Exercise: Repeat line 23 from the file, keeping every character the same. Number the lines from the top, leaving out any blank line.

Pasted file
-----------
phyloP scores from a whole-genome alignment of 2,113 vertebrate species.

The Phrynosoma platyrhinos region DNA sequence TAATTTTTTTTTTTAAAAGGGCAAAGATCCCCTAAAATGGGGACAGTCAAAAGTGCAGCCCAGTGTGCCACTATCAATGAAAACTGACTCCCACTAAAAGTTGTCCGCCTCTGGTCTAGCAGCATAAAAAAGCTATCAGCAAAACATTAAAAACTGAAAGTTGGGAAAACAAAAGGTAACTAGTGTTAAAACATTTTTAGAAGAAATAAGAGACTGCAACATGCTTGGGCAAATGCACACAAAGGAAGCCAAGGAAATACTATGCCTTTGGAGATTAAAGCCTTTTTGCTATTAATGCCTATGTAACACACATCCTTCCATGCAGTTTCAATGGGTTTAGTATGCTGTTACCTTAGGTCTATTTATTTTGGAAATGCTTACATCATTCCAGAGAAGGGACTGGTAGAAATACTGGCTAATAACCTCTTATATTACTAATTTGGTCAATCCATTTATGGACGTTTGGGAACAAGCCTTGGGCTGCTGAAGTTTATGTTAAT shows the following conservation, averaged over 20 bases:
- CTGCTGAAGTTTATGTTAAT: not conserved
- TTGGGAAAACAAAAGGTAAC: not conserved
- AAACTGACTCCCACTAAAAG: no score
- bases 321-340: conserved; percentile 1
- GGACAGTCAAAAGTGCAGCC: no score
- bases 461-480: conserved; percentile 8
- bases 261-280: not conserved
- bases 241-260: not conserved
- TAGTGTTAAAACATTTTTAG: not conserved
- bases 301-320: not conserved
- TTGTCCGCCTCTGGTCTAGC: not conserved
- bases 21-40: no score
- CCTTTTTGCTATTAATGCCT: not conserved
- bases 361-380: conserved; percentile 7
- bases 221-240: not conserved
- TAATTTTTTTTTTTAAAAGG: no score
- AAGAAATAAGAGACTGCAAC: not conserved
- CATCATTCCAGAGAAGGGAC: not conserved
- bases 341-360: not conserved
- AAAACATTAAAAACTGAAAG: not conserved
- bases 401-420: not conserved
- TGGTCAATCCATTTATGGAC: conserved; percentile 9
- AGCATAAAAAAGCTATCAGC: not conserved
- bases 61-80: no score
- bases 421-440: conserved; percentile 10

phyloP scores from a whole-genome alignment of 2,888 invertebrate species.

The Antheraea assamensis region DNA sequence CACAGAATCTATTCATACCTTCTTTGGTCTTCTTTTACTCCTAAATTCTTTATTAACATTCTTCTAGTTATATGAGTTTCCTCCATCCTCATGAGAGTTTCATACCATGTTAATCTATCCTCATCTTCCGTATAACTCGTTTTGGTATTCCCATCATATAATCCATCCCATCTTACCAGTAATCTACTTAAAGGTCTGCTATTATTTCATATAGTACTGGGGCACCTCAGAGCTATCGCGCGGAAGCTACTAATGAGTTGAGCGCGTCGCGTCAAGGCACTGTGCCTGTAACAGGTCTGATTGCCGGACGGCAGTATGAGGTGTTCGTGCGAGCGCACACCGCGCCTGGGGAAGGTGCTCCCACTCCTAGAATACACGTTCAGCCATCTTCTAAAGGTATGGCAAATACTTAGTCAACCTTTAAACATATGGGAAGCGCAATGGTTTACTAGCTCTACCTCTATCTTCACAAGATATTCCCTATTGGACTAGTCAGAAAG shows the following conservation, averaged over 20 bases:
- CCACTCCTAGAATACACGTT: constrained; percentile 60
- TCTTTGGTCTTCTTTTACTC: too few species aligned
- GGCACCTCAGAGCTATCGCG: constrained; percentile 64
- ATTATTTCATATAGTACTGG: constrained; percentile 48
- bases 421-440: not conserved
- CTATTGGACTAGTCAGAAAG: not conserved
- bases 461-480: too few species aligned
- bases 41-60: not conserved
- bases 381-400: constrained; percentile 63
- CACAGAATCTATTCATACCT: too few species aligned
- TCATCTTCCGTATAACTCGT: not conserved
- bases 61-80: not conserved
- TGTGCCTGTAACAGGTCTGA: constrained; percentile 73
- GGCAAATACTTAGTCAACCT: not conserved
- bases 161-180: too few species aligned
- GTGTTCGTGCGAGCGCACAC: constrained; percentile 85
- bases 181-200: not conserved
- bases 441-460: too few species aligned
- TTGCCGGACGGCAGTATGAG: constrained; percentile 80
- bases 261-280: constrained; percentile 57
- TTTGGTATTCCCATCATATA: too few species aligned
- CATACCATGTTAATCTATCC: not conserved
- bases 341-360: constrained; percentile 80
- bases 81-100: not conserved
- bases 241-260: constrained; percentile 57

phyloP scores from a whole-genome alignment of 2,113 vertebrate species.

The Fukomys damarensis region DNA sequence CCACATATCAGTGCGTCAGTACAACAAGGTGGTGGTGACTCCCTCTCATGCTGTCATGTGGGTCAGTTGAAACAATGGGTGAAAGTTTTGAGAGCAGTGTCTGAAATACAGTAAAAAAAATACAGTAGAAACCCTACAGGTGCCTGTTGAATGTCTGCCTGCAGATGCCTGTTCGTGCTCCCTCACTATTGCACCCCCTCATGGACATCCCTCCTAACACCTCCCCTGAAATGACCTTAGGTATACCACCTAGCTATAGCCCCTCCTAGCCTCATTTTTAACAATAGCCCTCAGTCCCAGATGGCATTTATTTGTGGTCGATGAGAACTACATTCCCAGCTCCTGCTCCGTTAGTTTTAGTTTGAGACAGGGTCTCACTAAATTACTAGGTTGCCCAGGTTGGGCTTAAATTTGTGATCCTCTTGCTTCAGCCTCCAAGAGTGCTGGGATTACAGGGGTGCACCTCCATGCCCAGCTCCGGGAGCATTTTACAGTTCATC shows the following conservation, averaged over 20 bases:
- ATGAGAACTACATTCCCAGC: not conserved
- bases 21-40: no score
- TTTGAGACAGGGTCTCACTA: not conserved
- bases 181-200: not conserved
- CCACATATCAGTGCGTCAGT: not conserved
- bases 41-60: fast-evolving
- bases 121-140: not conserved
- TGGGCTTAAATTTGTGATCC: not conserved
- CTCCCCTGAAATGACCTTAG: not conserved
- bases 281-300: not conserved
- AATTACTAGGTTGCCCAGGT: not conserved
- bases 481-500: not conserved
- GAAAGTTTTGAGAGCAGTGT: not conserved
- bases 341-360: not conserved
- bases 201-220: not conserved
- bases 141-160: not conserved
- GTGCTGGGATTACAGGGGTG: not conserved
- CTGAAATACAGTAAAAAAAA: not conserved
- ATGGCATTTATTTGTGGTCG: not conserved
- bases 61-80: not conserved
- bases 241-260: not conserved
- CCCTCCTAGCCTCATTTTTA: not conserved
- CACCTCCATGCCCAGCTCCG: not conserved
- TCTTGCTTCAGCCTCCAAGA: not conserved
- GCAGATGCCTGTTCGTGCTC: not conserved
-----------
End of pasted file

- bases 401-420: not conserved